Facial rigging is an art of its own. For every character there’s a different set of requirements, thus the approach can be different from character to character.
Analyzing the character
A few things I had to consider when making the facial rig for Ben:
his eyes are non spherical, oval shaped. Eyes will need to rotate and look around on that oval shape.
he has no chin. Mouth will need to open appropriately.
no neck. Considerations will be needed for head rotations and deformations.
There are many ways to approach the facial rigging, but most fall into three categories: bone based, blend shape based or a combination of both. I have used bone based a lot in the past but it has a lot of limitations when making the fine detail deformations of the face. In Houdini there can be a lot of control with custom made deformers which is why I used blend shape based system. It allowed me to split the face rig into smaller manageable systems and get the desired shapes faster and easier.
Simplicity vs Complexity
Before I began I decided which shapes I will need for the character. Certain micro detail controls were omitted because the character will not need them in the film and I try to avoid creating controls just for the sake of having them all.
But a typical set of controls are there:
lids, eyes, squints
Most of these have broad and detail controls. For instance the broad brow control manipulates the whole brow but the detail controls will deform the inner, center and outer brow separately.
The controls also work in unison or as combination shapes. This means when the left and right brow come together they create a different shape between them (wrinkle for instance) or when the lips compress they create volume. So the way the rig is setup is that the final blend shape is set by taking in account multiple controls and their values together instead of each one individually.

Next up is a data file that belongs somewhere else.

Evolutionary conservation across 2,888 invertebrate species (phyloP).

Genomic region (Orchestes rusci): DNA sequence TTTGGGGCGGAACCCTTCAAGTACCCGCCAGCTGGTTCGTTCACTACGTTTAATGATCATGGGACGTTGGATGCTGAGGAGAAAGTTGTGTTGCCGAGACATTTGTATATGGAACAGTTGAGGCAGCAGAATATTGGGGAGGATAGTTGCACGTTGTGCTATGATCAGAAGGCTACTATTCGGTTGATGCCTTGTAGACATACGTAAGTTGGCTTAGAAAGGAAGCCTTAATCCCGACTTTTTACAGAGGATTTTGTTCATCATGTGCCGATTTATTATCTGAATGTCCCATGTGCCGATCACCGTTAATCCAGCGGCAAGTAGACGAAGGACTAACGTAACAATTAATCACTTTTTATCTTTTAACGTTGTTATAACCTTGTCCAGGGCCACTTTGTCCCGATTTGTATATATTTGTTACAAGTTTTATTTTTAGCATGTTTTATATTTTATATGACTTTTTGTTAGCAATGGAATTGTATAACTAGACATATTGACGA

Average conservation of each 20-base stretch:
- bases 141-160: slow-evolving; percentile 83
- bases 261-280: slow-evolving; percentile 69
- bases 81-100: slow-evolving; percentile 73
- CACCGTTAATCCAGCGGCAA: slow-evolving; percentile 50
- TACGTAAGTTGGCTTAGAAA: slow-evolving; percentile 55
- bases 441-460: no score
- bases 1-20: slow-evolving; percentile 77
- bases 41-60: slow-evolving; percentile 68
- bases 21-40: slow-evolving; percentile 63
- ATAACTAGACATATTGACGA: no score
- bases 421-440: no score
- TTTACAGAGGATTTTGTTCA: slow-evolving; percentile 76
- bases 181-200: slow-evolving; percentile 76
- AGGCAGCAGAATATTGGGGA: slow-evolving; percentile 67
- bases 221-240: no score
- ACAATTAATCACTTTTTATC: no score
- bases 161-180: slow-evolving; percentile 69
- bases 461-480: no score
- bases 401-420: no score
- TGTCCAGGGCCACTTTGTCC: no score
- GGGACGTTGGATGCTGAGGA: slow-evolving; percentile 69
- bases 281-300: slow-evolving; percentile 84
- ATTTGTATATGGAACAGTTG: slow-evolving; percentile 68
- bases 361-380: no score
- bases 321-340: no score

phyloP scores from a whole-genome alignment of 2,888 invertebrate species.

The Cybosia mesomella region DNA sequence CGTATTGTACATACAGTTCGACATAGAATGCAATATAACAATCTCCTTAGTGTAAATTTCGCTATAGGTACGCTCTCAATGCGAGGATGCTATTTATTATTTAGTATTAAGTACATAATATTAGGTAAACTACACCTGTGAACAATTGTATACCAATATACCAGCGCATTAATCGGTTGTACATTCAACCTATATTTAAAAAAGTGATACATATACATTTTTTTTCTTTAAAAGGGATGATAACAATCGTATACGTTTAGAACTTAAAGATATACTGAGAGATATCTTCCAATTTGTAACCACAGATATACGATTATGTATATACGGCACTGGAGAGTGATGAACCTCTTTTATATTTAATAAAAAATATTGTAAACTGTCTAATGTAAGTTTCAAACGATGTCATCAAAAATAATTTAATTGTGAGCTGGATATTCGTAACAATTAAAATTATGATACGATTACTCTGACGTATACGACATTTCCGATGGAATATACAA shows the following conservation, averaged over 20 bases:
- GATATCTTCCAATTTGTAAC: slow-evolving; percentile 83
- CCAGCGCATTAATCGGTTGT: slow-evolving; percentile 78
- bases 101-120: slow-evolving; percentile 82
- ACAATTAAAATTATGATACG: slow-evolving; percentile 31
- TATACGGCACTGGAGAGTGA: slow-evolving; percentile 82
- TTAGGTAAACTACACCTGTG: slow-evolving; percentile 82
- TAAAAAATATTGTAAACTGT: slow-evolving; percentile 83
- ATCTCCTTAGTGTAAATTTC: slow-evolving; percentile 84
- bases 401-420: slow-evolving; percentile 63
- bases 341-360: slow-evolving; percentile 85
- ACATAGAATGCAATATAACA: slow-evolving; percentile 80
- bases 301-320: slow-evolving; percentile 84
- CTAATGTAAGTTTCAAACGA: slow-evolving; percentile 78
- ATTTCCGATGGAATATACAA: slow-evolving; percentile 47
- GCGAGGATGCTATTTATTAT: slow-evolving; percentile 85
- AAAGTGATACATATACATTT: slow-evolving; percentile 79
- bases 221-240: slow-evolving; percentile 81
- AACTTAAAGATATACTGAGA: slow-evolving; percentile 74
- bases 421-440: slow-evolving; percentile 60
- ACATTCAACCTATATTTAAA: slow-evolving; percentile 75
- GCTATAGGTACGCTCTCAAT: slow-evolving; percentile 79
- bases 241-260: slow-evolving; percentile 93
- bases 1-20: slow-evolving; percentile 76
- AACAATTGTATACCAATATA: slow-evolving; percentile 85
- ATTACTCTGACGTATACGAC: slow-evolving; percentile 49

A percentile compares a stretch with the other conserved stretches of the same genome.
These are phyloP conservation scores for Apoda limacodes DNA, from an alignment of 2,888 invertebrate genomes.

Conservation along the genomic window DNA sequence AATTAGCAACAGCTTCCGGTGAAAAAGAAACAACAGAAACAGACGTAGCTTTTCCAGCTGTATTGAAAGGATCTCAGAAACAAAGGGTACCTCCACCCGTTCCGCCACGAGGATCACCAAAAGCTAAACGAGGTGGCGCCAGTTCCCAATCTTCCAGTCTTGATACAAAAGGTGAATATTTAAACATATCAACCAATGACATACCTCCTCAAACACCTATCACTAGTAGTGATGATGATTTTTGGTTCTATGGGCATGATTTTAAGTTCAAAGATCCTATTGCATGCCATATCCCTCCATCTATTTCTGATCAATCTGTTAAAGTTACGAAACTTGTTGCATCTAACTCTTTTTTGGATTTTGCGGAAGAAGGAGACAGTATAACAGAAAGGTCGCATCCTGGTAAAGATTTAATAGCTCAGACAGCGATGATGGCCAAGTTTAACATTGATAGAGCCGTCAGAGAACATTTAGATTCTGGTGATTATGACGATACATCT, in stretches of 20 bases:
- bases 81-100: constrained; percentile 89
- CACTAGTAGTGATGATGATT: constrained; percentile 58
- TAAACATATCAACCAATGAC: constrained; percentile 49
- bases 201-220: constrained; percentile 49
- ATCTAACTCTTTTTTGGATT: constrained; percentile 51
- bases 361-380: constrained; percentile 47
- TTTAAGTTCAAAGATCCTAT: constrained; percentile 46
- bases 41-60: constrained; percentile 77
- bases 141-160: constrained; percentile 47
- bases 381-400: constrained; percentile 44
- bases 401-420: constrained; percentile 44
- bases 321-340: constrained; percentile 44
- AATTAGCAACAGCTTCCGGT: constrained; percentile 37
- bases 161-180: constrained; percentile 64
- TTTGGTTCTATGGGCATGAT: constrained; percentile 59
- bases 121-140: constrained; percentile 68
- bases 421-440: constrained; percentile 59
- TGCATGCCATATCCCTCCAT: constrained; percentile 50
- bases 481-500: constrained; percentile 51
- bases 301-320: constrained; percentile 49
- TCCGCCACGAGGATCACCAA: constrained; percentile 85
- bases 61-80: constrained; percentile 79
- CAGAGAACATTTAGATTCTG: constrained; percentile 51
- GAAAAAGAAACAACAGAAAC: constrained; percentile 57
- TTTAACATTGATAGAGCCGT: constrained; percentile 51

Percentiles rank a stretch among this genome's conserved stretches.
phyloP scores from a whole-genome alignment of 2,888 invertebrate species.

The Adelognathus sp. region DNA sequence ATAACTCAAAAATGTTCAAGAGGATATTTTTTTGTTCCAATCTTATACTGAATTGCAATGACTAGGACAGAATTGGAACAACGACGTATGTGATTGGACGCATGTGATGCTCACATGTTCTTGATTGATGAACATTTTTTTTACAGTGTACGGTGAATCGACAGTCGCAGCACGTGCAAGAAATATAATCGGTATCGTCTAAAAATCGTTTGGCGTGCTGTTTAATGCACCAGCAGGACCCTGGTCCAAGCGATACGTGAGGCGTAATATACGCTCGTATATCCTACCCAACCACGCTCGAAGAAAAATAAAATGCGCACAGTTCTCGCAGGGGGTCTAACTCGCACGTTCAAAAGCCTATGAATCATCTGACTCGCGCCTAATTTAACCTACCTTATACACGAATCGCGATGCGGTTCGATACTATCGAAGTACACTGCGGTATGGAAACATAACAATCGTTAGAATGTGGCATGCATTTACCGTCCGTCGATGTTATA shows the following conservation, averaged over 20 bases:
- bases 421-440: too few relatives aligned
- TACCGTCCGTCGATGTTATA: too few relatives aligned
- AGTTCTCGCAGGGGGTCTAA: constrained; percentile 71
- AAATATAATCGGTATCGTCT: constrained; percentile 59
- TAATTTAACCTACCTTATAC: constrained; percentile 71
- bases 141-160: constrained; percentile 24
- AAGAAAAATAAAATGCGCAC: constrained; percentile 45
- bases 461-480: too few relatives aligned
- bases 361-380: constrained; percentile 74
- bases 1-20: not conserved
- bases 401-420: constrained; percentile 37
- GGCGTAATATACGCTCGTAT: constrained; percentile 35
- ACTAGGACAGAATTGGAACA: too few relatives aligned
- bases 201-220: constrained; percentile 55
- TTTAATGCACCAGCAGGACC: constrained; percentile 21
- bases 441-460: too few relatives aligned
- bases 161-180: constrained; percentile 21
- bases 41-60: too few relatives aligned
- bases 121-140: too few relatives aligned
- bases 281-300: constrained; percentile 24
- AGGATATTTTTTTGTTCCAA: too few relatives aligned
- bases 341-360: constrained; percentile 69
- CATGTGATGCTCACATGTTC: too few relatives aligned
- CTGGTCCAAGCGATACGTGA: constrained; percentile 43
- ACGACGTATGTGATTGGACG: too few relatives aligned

The whole system is also setup so that it can be scaled and corrected easily. If a new control or shape is required it is easy to add to the rig. Editing existing shapes should also be easy. This is especially nice in Houdini with procedural approach, so going back and correct a shape here and there is simple.
Using Houdini VEX for custom deformers
In part I I have already written about using custom VEX deformers in Houdini (dropoff deformer) but when it comes to facial rigging I use them more and more. For instance I used dropoff deformer for cheek blow shape. It’s great because with just one deformer it’s easy to get any desired blow shape. With blend shapes this is very hard because one blend shape gives just one shape. A deformer that can be moved around can be much more versatile.
For most shapes a simple rotation or translation deformer is enough to create a certain shape (up-down, left-right, twist), but for things like mouth corner which needs to move on a path I wrote a ‘curve path’ deformer. So when he smiles, his mouth corner moves on a path provided by a curve which is based on the curvature of his face. If doing this the traditional way of sculpting blend shapes, there would be a need for a lot of inbetween shapes to achieve a curve like motion of the geometry. With deformers it’s done in one take and there’s no need for inbetween shapes. Also it takes into account vertical and normal movement based on where on curve the current point is (so up down, in out movement are based on the current curve position instead of predefined blend shape).